Evan bare of 608 design and Nathan Buhler of BLDG workshop have conceived ‘the bunkie‘ as a medium to experiment in ideas that cross boundaries between architecture and furniture design. The concept uses identical techniques used in the manufacturing process of high production plywood furniture. The frame is built using a CNC router to cut highly accurate parts which fit together like a puzzle. Clad in plywood and barn board (or other materials) – everything can be built in a factory and shipped flat-packed on-site for final assembly. The interior was designed to maximize the potential for small spaces – living quarters that could be commonly used as a family cottage add-on for sleeping extra guests without building permit requirements.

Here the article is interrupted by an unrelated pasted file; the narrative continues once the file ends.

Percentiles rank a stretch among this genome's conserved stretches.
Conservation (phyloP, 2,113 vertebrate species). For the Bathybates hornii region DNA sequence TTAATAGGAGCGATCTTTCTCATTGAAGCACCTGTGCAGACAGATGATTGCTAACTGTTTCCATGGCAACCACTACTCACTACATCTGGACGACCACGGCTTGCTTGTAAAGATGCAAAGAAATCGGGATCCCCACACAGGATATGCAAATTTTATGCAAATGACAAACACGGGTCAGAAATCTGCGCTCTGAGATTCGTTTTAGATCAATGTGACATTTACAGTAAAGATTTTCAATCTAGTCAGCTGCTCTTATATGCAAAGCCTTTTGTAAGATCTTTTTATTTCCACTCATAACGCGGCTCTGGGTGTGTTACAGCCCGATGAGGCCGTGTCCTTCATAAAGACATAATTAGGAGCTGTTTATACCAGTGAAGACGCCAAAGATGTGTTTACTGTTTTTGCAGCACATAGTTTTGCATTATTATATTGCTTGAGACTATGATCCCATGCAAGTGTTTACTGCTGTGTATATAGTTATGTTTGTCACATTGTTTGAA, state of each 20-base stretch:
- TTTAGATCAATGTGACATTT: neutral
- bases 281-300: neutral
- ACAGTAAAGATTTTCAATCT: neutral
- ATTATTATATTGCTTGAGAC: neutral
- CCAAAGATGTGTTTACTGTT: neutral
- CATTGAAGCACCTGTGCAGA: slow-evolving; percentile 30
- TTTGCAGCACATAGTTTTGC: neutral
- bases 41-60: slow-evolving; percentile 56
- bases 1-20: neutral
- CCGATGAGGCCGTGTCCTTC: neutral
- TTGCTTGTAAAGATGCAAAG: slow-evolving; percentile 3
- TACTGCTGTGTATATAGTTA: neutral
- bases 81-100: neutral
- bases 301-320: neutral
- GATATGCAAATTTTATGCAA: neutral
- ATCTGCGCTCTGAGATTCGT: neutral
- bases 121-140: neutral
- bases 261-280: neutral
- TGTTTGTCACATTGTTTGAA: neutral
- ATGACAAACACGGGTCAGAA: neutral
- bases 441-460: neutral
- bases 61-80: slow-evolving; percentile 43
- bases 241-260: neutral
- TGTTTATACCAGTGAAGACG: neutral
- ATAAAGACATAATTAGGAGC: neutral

A multi-functional room has been developed that consists of three modes: sleep, play and open. ‘Sleep mode’ employs two queen sized murphy beds built into one main wall – a small dining table and set of four chairs are visually integrated into the main feature wall, and can be detached for use in play mode. Open mode would provide the most square footage to be used for meditation, yoga, reading, or even ice fishing.